Review: Demi Lovato’s ‘Confident’

Demi Lovato took the summer of 2k15 by storm with the release of her first Confident single and “Song of the Summer,” “Cool For The Summer.” The first release from her partnership between Safehouse, Hollywood and Island Records slayed pop fans with its sexy overtones and magnetic synths, and essentially had us living for her new sound. Demi’s fifth studio album, Confident is a brand new side of the former Disney diva, and some of her best work yet.

Although, the 13-track record has little to match up to the bop that was “Cool For The Summer,” Demi does showcase a much more mature entrance into the pop world than we’ve heard from her 2013 release Demi. Reminding us constantly throughout Confident that she can in fact sing, Lovato blends her powerhouse vocals with melodic pop. In songs like “Lionheart” and “For You,” this is especially evident.

Some of Demi’s best work comes when she tones it down a notch, in the post-breakup ballad “Stone Cold,” we hear an honest confession of Demi struggling to understand her ex-lover’s new found romance. The piano-backed punch shows what she is really capable of beyond the catchy hooks. The other Confident ballad, “Father” adds balance to the album and while beautifully written, might get overlooked in the middle of a pop album. That’s not to take away from the pure beautiful darkness of it, however. In the ode to the singer’s late biological father, Lovato sings “You did your best/Or did you?/Sometimes I think I hate you,” with such honesty. “Father” shows the true confidence and intimacy 0f Demi Lovato’s comeback.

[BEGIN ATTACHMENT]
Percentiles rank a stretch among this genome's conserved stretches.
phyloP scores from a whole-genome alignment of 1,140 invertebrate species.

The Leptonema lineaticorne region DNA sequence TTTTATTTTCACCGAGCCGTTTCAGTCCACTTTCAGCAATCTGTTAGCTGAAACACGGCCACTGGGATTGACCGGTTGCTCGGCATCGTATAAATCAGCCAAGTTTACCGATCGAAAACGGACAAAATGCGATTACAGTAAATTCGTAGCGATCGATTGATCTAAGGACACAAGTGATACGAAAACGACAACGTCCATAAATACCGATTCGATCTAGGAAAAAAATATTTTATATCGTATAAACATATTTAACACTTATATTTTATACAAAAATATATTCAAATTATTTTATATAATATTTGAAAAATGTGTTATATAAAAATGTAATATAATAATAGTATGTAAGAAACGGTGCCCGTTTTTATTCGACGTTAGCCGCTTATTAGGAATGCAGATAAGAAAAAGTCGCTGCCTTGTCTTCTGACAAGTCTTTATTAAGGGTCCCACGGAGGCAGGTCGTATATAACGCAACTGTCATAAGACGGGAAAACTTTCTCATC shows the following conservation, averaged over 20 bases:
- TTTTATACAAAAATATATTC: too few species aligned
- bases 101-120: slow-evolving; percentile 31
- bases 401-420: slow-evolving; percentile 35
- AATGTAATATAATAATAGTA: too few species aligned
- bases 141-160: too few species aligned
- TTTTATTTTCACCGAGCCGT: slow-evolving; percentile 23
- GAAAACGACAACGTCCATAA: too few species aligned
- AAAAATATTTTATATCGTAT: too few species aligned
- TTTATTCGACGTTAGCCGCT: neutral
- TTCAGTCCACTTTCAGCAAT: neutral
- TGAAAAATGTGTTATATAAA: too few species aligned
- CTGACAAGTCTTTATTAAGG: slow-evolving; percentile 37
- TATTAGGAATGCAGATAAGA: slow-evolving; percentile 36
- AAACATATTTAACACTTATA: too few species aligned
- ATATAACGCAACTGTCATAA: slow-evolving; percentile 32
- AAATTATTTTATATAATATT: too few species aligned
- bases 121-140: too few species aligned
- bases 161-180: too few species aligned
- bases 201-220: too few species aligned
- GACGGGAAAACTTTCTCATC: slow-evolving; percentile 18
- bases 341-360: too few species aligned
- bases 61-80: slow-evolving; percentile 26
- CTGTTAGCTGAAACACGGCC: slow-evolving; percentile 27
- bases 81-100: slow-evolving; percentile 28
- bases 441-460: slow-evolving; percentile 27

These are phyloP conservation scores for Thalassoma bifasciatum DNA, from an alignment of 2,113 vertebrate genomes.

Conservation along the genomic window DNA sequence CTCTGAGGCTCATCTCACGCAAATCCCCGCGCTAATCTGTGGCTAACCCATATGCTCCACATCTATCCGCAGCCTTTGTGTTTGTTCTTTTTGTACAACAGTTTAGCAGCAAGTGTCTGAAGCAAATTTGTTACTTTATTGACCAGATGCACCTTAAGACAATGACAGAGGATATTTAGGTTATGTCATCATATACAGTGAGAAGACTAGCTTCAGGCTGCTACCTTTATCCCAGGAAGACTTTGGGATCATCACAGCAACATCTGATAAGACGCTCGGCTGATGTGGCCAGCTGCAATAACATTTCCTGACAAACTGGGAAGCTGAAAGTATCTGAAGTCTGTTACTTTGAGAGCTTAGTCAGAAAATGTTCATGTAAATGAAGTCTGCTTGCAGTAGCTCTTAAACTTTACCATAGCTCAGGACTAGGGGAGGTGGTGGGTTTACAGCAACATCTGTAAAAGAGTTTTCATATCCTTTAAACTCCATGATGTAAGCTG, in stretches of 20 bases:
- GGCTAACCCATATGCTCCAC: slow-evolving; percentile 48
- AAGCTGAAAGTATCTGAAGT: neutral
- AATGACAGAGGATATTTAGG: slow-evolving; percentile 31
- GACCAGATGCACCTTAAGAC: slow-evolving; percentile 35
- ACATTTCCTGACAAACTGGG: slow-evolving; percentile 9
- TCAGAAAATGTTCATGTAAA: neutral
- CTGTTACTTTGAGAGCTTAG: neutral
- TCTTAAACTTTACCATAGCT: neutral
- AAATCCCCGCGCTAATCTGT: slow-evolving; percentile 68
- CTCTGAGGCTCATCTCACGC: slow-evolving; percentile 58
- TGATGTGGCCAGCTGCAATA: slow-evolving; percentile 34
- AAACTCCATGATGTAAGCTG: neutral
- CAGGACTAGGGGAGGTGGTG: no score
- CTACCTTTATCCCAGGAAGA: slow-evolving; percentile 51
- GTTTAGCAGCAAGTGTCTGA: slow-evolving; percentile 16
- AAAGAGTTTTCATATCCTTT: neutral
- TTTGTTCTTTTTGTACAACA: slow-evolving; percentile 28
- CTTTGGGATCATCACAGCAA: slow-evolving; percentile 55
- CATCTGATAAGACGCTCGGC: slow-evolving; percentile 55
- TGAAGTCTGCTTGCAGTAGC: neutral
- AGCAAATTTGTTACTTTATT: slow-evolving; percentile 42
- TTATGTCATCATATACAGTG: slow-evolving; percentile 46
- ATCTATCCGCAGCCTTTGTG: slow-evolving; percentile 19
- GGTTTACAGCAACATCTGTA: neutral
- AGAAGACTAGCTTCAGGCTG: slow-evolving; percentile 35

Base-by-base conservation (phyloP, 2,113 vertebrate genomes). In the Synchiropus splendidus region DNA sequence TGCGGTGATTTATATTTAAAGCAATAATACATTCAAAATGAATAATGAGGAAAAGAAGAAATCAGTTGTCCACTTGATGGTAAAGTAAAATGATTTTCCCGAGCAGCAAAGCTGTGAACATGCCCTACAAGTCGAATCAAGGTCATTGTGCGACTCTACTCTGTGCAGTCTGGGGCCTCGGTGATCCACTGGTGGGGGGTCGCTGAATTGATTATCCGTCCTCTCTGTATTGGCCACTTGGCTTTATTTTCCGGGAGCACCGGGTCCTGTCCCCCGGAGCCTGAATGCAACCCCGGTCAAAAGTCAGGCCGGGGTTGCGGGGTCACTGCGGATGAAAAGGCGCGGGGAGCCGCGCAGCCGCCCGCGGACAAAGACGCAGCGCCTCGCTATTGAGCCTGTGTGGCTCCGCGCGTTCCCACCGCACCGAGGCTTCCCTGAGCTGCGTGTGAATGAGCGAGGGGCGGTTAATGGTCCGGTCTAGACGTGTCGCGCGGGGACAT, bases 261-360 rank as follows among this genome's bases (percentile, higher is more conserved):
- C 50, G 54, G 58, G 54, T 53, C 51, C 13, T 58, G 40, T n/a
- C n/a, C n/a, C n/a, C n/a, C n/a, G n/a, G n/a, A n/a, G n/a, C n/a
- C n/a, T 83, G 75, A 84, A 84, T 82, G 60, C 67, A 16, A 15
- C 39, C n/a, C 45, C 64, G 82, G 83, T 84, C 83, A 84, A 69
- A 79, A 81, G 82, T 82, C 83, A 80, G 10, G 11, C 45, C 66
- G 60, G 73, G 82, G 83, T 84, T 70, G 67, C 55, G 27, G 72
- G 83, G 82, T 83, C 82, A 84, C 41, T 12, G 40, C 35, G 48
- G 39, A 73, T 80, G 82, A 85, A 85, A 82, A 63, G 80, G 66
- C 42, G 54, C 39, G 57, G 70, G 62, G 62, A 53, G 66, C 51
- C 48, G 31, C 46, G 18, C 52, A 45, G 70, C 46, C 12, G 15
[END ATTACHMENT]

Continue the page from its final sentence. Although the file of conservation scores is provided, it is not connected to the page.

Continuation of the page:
Some notable tracks from Confident also include “Stars,” “Confident,” and “Mr.Hughes.” There aren’t many “bad” songs on the album,though a few may have faded from my memory only moments after listening through it. Of course, I couldn’t forget Iggy Azalea‘s infamous “rap” verse on track number six, “Kingdom Come.”

The song is pretty good, but is a definite example of a track losing its charm because of a feature. Iggy’s career isn’t over quite yet, but this collab didn’t help her chances of returning to the peak she reached with “Fancy” in 2014.

Overall, there are more highs than lows on Demi’s latest release. She is definitely taking control of her music and it’s working. The downsides of Confident come when Demi attempts shows off her powerful vocals in nearly every track. While impressive, it becomes repetitive after 13 tracks. “Cool For The Summer” reigns as the supreme from Confident, but surely remains in good company!

Click here to buy Demi Lovatos’ Confident on iTunes.


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